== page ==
Toccata in E minor, BWV 914 Johann Sebastian Bach

Bach’s set of seven Toccatas for keyboard date from 1707-11, just prior to and during the first years of his post in Weimar. During these formative years he experimented with a wide variety of compositional models. Overall, these early toccatas lack the profound expression and technical mastery of Bach’s later music and are thus some of the least performed of his works. All too often, they come off as improvisatory and mere virtuosic pieces for keyboard. Nevertheless, they show the steady growth of one of music’s greatest geniuses.

The Toccata in E minor, BWV 914 is one of Bach’s least known works for keyboard. Most likely composed in either 1707 or 1708, it nevertheless portrays Bach’s developing composition style. The brief opening section of the toccata bears an inconspicuous resemblance to Bach’s later organ works, particularly with the octave leap that occurs repeatedly in the left hand. Furthermore, retrograding chords of the sixth with off-beats in the right hand might remind some listeners of a similar passage in the famous Toccata and Fugue in D minor. A fugato section follows with a lively rhythmic figure predominating. This section does not venture far from the E minor tonality, though its strictness of counterpoint causes it to stand out among the other early toccatas.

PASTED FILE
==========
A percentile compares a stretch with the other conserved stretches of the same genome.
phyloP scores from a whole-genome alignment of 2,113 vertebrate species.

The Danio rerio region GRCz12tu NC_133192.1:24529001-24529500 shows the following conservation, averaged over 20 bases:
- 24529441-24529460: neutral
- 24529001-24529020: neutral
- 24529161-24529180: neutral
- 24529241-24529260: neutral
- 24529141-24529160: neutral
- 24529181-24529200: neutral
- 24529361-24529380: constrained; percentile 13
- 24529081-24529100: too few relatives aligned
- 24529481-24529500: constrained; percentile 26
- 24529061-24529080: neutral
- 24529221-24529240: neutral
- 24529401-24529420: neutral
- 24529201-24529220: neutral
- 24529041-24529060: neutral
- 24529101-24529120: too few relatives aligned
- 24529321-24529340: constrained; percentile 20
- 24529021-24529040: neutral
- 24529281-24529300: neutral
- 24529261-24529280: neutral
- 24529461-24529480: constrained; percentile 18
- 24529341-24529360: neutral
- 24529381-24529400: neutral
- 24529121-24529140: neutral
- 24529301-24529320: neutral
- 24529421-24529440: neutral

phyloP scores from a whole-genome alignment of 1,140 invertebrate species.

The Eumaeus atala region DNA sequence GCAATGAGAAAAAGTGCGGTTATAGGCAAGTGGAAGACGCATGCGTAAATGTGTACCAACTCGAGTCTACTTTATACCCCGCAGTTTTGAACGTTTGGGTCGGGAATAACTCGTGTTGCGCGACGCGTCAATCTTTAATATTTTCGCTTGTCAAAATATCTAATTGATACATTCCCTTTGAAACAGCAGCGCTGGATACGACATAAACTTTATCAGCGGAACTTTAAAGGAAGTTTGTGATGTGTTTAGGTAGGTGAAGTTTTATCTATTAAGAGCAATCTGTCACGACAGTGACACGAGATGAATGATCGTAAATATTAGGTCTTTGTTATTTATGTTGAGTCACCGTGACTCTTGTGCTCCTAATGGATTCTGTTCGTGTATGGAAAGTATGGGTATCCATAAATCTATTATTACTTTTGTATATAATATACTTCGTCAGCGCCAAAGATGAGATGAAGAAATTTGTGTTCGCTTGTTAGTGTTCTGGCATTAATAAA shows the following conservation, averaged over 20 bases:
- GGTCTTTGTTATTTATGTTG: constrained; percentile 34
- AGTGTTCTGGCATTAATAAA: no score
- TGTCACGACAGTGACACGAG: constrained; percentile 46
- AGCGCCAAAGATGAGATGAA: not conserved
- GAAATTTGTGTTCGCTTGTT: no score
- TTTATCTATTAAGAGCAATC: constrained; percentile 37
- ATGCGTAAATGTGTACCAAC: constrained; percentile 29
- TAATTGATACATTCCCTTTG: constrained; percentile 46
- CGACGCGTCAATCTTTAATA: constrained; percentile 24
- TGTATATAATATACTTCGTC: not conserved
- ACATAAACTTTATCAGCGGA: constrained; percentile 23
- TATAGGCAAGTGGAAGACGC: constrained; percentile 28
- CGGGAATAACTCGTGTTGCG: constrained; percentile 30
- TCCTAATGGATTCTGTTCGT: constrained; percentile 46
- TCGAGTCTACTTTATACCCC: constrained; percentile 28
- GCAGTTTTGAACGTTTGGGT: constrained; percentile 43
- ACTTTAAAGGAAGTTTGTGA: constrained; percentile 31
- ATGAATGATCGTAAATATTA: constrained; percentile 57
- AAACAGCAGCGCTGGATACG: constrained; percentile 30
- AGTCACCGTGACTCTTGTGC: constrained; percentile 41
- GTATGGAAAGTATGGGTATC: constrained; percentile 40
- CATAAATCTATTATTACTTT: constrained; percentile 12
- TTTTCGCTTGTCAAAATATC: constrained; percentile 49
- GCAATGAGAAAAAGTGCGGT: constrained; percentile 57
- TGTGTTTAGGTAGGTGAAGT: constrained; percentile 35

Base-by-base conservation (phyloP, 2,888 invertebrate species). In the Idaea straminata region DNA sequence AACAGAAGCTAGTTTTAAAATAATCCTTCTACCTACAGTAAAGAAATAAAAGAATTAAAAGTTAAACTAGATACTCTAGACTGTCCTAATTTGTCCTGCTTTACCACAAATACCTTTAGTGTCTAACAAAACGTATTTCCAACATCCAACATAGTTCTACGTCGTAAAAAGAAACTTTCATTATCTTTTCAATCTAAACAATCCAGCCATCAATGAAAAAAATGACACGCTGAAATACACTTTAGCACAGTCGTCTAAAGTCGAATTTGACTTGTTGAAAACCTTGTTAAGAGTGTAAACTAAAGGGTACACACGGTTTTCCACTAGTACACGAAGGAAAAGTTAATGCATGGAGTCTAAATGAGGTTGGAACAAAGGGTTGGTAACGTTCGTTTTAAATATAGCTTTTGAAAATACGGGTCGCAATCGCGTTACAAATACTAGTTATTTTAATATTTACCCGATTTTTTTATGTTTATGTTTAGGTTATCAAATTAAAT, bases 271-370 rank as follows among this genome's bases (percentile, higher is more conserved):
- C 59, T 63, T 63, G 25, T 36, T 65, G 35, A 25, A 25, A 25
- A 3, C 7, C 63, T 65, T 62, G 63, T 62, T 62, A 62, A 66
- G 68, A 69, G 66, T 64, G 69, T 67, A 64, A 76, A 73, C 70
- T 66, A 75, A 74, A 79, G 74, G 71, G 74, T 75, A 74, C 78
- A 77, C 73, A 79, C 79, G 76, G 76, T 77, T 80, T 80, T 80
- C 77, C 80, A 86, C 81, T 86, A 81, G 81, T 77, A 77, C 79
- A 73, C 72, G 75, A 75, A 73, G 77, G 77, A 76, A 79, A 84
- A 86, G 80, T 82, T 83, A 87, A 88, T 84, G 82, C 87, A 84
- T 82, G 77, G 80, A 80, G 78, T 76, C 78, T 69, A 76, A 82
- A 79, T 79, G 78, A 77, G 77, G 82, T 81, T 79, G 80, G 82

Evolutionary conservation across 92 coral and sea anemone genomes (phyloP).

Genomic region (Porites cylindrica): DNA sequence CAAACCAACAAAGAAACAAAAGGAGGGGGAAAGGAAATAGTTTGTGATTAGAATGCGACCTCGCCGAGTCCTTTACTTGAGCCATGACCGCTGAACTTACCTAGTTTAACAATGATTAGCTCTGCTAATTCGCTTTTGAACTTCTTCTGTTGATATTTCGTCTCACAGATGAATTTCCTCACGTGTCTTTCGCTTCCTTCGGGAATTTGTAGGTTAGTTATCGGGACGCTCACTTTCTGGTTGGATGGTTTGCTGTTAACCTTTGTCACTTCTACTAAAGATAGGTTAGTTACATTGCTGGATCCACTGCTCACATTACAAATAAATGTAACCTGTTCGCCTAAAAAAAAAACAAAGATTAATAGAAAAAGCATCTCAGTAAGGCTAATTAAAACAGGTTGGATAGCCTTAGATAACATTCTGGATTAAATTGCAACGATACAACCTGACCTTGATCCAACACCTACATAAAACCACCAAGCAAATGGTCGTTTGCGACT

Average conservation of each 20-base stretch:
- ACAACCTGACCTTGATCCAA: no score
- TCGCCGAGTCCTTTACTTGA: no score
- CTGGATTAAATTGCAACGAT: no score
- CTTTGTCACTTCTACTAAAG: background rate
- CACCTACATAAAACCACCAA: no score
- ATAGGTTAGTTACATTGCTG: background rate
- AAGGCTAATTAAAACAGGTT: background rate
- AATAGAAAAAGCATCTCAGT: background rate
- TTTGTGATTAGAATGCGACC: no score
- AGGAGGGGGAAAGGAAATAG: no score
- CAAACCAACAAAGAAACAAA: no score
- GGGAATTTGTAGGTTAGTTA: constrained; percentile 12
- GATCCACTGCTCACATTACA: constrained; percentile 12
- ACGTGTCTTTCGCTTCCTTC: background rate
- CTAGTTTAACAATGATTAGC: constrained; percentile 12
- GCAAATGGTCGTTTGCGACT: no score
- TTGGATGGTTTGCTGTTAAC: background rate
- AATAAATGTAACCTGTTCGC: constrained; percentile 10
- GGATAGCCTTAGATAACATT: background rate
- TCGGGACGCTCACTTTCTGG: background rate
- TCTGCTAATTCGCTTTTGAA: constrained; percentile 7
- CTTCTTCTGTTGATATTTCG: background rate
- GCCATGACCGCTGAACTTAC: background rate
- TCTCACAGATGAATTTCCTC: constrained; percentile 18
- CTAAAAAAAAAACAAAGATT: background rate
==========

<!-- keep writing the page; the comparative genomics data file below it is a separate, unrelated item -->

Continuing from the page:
The following adagio is highly improvisatory. Arpeggios and scalar passage abound with plentiful embellishments. An extended fugue for three voices forms the final movement. The subject of the fugue, four bars in length, is actually identical to that of an anonymous fugue in a previously dated Italian manuscript. Furthermore, the two fugues share a striking number of similarities. While the composer of this earlier fugue is unknown to us, Bach was quite likely familiar with it at the time he composed his own. Today, Bach’s “version” would without a doubt be condemned as plagiarism. However, during the Baroque, the “recomposition” of another composer’s work was not uncommon and, in fact, considered a form of flattery. Bach’s fugue, however, enhances on the original version, by expanding its harmonic scope and conforming more to idiomatic keyboard writing. Joseph DuBose

Part of Elena Kuschnerova’s all-Bach recital that was released on ORFEO in 2001. Rosette in Penguin Guide 2003/04

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